Peggy Sue Got Married

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This article is about the film. For the Buddy Holly song, see Peggy Sue Got Married (song). For the musical, see Peggy Sue Got Married (musical).
Peggy Sue Got Married
Peggy sue got married.jpg
Theatrical release poster
Directed by Francis Ford Coppola
Produced by Paul R. Gurian
Written by
  • Jerry Leichtling
  • Arlene Sarner
Starring
Music by John Barry
Cinematography Jordan Cronenweth
Edited by Barry Malkin
Production
company
Distributed by TriStar Pictures
Release dates
  • October 10, 1986 (1986-10-10)
Running time
103 minutes[1]
Country United States
Language English
Budget $18 million
Box office $41,382,841

Peggy Sue Got Married is a 1986 American comedy-drama film directed by Francis Ford Coppola starring Kathleen Turner as a woman on the verge of a divorce, who finds herself transported back to the days of her senior year in high school in 1960. The film was written by husband and wife team Jerry Leichtling and Arlene Sarner.

The film was nominated for three Academy Awards: Best Actress (Turner), Best Cinematography, and Best Costume Design. In addition, Turner was nominated for Best Foreign Actress at the Premis Sant Jordi de Cinema.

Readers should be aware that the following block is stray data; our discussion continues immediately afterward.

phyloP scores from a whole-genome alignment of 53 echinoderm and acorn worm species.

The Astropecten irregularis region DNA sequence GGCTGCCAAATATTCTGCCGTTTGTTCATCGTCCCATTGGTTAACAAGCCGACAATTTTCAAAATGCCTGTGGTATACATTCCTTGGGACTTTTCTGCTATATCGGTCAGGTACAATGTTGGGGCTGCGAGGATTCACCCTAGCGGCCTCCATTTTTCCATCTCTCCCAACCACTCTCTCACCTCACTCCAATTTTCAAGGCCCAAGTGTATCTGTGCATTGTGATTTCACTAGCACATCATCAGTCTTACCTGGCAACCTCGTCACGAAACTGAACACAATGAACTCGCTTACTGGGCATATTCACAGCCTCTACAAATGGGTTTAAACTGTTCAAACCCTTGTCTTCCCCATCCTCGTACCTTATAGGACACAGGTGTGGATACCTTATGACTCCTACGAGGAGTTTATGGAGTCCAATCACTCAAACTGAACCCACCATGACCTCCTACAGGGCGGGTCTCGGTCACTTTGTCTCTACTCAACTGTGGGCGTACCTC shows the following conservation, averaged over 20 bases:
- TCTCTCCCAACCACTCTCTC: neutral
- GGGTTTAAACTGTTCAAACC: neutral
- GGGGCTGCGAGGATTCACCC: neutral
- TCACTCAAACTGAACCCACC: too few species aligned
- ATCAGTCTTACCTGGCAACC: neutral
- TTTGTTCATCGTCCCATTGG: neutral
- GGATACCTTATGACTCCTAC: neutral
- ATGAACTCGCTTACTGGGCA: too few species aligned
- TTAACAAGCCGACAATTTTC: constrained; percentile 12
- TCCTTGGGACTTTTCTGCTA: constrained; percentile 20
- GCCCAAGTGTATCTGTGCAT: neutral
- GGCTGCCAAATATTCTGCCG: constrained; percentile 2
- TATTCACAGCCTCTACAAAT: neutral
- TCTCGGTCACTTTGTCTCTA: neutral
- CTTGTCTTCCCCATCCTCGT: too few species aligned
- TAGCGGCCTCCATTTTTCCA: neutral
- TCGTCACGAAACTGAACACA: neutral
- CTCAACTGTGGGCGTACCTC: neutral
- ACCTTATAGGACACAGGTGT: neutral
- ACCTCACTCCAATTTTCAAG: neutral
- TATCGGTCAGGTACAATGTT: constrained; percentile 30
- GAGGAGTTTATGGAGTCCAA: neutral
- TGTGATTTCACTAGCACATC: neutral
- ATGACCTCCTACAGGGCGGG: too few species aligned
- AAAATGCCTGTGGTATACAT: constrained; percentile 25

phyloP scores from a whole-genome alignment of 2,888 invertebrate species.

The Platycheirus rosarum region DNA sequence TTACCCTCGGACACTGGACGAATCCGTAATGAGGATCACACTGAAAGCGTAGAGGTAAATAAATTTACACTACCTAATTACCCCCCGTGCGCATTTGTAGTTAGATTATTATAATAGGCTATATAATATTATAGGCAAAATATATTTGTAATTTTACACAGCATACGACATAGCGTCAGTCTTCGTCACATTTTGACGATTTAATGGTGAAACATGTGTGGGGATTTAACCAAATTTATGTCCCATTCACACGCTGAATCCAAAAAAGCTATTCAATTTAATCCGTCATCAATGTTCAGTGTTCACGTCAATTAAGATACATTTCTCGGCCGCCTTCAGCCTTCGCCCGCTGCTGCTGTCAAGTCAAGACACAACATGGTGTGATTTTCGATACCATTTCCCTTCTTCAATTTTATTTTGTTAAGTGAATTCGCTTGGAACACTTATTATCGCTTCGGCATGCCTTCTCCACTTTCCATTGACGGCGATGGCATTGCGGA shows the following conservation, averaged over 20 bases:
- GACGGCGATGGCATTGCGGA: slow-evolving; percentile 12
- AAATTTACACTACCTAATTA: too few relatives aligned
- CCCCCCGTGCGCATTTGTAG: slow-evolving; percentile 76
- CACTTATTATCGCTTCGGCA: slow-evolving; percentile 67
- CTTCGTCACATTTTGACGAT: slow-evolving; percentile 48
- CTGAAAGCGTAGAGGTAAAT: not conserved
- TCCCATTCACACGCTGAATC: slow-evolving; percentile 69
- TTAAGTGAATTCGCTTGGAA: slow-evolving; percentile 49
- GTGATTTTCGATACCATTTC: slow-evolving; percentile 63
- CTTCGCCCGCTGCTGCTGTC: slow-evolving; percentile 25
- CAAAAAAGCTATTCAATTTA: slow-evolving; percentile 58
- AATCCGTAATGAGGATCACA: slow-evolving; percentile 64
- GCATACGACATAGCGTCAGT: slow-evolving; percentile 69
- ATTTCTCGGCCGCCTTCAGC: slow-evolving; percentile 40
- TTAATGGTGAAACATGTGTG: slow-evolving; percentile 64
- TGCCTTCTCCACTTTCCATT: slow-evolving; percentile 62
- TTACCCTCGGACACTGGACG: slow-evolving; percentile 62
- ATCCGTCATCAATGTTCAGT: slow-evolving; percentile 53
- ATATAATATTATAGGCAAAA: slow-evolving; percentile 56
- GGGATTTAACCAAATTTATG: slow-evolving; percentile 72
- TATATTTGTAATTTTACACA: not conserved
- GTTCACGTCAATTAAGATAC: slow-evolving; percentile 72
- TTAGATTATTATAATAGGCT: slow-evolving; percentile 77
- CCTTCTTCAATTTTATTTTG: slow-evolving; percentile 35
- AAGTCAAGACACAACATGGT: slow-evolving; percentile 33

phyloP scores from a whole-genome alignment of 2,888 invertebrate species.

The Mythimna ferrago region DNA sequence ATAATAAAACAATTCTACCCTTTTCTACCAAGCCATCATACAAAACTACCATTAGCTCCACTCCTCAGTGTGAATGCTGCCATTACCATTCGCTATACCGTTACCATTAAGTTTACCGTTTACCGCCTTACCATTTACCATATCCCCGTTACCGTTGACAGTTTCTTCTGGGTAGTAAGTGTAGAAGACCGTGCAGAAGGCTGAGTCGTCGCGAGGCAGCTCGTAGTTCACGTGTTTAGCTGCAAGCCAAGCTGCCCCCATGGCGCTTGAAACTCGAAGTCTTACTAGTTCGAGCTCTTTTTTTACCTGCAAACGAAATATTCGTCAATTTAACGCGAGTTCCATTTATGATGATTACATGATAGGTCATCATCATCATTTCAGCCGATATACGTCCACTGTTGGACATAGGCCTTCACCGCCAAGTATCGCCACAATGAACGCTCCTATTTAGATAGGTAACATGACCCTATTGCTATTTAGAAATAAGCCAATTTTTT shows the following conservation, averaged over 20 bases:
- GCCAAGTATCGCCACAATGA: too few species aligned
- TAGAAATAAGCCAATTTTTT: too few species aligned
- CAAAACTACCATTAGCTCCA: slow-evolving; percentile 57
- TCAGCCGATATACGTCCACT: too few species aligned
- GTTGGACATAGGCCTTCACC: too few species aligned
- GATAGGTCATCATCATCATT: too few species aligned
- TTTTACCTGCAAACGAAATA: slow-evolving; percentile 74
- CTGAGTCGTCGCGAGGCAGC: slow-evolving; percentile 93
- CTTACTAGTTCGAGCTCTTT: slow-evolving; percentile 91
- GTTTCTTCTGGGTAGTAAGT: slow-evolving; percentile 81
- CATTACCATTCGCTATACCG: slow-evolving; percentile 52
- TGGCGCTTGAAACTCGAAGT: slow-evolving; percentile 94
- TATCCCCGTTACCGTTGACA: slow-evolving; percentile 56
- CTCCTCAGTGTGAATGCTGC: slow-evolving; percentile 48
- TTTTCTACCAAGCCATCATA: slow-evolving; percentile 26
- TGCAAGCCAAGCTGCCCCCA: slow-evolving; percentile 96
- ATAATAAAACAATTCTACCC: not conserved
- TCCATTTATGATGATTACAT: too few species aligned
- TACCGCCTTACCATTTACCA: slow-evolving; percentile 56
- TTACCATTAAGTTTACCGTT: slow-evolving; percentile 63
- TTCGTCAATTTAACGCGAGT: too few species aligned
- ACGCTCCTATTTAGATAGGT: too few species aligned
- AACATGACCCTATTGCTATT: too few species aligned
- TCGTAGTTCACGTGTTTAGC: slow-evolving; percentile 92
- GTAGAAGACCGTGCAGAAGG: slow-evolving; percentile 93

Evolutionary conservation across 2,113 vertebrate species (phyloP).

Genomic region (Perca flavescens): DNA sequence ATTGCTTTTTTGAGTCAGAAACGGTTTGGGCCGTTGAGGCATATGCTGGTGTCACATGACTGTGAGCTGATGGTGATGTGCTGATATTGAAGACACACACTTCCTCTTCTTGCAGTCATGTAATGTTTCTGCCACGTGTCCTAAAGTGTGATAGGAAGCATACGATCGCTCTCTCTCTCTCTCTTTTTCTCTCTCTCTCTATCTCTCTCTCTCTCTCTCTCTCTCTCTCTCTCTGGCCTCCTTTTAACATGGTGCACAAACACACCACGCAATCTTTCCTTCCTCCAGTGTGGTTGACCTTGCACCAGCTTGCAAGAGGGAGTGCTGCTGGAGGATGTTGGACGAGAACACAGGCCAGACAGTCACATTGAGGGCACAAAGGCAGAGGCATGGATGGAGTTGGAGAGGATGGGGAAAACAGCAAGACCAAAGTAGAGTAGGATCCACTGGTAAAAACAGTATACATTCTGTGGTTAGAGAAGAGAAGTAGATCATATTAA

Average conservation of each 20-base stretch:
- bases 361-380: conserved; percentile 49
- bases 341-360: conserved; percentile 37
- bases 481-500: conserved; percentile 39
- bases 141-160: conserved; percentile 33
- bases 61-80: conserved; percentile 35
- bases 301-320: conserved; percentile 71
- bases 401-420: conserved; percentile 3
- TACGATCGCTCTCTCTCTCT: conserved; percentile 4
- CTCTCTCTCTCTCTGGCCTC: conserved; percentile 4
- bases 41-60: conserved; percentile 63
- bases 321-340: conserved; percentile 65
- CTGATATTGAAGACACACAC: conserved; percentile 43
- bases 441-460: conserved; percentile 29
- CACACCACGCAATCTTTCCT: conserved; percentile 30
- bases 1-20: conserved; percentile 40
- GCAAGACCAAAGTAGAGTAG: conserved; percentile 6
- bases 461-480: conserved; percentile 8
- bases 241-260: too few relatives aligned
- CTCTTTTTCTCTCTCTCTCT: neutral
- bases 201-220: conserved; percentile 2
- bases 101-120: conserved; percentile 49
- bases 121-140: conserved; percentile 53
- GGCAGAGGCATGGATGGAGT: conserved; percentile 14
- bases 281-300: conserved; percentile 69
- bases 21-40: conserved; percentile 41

Plot[edit]

Peggy Sue Bodell sets off for her 25-year high school reunion in 1985 with her daughter, Beth, as company. Peggy Sue has just separated from her high school sweetheart, now husband, Charlie, and is wary of attending the reunion because of everyone questioning her about his absence as they have been married since Peggy Sue became pregnant right after graduation.

She arrives at the reunion and is happy to reconnect with her old best friends, Maddy and Carol. Charlie unexpectedly arrives at the reunion, causing an awkward scene with Peggy Sue ignoring him. The awkwardness is ended when the event MC announces the reunion’s "king and queen." The king is Richard Norvik, a former class geek turned billionaire inventor. Peggy Sue is named the queen and walks on stage, but after they wheel out the reunion cake, she faints.